I have a C# application acting as an HTTP server which hypothetically can be reached at example1.com, example2.com, etc.
The server does not have this information at startup. Instead, it looks at the "host" field in every HTTP request to learn its "known names" and populates a list, i.e., ('example1.com', 'example2.com', 'localhost')
If the server receives an incorrect or malicious HTTP request with an invalid host field, it will still add the wrong hostname.
I want to check the host field on HTTP requests coming into my server to see if they correspond to the current machine. Is is possible to do this without any additional network requests?
The app would need to test whether it's actually
example.com. I don't see any other (reliable) solution. You can't necessarily rely on DNS lookups since the webapp could have a private address.
You can set up a special endpoint for these tests. The flow I imagine is something like this:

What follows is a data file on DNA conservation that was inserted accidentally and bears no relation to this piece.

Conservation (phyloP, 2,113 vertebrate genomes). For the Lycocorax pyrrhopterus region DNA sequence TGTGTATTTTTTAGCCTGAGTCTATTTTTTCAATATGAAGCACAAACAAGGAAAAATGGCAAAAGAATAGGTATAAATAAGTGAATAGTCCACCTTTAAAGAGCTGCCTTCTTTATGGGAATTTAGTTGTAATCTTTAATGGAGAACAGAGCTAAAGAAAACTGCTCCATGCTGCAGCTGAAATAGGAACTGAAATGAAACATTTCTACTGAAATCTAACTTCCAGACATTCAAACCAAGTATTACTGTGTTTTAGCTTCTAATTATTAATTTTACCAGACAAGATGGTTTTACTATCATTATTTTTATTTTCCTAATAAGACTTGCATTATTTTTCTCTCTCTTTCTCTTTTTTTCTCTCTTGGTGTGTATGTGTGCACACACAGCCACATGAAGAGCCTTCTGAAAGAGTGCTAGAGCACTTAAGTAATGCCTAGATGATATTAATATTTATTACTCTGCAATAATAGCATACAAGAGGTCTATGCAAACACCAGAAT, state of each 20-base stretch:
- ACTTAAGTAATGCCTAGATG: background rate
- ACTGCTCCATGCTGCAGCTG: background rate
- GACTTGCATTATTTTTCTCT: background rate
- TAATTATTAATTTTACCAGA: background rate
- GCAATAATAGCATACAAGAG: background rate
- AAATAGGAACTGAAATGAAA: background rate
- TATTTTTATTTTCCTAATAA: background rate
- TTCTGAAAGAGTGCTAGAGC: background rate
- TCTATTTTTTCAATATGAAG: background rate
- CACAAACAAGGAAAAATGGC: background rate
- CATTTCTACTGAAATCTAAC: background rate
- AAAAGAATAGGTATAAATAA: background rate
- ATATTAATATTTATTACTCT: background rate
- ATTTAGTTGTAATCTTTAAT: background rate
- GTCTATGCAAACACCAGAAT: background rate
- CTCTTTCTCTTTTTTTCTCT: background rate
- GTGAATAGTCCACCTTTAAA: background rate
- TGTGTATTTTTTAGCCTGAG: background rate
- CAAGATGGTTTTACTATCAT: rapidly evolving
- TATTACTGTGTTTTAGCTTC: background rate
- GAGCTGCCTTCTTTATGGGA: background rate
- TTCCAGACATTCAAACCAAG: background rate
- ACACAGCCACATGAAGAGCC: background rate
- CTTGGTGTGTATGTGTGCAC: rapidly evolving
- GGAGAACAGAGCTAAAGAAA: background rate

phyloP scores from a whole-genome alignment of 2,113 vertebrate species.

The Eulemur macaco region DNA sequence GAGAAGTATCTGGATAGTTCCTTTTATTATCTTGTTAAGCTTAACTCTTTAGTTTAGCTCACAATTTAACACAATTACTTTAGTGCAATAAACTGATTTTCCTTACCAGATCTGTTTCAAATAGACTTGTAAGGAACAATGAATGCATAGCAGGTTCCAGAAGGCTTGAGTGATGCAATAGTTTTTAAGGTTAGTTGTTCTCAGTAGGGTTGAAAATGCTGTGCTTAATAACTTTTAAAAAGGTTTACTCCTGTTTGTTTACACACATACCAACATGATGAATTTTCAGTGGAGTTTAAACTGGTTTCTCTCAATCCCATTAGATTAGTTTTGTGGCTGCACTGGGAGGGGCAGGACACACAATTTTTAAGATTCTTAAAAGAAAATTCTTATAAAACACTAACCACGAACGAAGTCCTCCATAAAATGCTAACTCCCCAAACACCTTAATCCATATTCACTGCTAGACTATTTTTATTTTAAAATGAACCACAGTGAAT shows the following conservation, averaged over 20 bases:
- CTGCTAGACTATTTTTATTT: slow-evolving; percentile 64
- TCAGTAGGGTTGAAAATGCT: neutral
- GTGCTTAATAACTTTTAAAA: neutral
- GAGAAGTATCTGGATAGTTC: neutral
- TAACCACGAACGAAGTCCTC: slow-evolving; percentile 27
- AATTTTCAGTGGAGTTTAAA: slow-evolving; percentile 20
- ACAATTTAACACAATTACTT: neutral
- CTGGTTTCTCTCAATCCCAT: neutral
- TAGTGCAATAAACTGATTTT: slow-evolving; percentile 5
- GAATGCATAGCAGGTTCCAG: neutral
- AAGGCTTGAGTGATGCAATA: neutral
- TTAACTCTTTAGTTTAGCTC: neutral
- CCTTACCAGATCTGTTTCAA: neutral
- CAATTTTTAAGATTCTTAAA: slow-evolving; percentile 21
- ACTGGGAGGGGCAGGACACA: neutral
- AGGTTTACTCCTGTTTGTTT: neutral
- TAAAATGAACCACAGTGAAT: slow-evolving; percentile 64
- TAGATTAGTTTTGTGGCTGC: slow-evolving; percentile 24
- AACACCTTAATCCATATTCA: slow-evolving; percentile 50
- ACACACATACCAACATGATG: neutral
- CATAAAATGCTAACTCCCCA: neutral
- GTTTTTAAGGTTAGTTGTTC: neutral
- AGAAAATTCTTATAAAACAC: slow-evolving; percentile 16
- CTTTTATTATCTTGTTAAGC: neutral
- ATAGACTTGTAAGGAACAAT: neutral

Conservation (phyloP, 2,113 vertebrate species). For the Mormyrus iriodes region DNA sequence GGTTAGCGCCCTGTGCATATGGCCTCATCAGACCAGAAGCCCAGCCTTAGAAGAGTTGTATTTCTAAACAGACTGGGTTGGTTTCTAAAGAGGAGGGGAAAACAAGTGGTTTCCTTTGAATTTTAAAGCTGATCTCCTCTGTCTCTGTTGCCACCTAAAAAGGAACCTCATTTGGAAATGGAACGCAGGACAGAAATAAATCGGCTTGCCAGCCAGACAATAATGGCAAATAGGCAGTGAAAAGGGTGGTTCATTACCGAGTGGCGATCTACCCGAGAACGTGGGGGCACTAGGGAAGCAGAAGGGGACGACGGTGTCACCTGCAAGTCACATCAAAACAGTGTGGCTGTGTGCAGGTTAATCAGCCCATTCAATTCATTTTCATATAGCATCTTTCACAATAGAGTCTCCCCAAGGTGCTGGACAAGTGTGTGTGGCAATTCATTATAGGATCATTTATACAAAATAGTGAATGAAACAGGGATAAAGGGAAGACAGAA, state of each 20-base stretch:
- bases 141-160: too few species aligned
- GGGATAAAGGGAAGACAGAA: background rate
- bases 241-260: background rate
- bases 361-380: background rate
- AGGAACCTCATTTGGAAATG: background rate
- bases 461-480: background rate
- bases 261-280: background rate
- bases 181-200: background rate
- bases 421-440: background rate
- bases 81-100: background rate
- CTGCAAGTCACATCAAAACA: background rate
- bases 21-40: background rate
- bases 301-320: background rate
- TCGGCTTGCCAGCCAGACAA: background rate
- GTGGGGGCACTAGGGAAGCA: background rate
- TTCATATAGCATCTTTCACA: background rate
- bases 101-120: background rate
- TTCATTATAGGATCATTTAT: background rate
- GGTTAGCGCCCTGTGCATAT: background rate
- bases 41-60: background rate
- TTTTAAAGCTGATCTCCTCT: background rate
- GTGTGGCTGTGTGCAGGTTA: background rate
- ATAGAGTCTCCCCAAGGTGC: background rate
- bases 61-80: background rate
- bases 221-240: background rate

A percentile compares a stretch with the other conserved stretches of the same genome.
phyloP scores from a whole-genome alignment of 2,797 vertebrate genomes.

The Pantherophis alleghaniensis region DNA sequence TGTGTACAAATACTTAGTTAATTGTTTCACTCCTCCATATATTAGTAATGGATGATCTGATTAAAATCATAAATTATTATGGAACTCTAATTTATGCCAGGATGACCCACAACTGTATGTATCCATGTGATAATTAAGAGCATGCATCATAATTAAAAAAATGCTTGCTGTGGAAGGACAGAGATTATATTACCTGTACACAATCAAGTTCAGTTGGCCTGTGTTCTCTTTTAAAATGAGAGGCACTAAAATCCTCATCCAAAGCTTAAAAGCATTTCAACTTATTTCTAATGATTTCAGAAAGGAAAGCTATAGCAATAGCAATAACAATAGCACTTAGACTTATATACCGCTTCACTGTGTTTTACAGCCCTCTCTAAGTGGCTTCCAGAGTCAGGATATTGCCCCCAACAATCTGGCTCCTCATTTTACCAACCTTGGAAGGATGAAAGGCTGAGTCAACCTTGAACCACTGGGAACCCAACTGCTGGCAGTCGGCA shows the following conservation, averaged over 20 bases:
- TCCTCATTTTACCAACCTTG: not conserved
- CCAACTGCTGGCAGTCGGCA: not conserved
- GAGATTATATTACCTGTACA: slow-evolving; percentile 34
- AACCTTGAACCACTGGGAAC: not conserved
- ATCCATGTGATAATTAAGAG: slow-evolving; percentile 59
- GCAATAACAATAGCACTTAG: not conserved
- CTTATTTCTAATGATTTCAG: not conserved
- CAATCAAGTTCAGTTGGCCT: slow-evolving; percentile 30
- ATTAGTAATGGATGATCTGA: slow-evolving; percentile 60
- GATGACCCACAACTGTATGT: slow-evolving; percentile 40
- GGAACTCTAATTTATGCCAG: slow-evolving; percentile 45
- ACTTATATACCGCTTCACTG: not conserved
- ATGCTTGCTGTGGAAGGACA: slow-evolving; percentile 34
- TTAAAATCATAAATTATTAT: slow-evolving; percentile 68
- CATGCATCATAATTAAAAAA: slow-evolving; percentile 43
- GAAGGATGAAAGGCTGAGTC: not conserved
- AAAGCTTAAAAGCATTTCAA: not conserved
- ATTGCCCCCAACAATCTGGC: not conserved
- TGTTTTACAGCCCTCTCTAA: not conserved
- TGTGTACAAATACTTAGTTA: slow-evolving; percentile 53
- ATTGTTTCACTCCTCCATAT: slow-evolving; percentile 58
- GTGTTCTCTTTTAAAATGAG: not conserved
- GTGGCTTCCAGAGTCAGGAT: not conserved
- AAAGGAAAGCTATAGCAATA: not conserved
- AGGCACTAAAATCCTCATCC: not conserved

www.example.comso to make sure that it really is
www.example.com, it generates and stores a large random number, say
123456and an index, say
www.example.com/verify_hostname, passing the index as a parameter (i.e.
123456, the server now knows that it really is accessible through
www.example.com, at least for now.
Of course other variations of this solution are possible. Note that this solution leverages the fact that the application's threads have shared memory (to store the random number and index). If the webapp is deployed in a cluster, you'd need to replace this simple authentication scheme. One way to do it would be using a shared secret and challenge-response, or some other cryptographic solution.
One other thing - in the solution I propose there's an inherent race condition between the thread storing the random number and index, and the thread verifying them. You'd need to make sure that the chosen random number and index are stored before the verification thread tries to read them. Various eventual consistency collections won't be enough to guarantee it, so they might fail from time to time.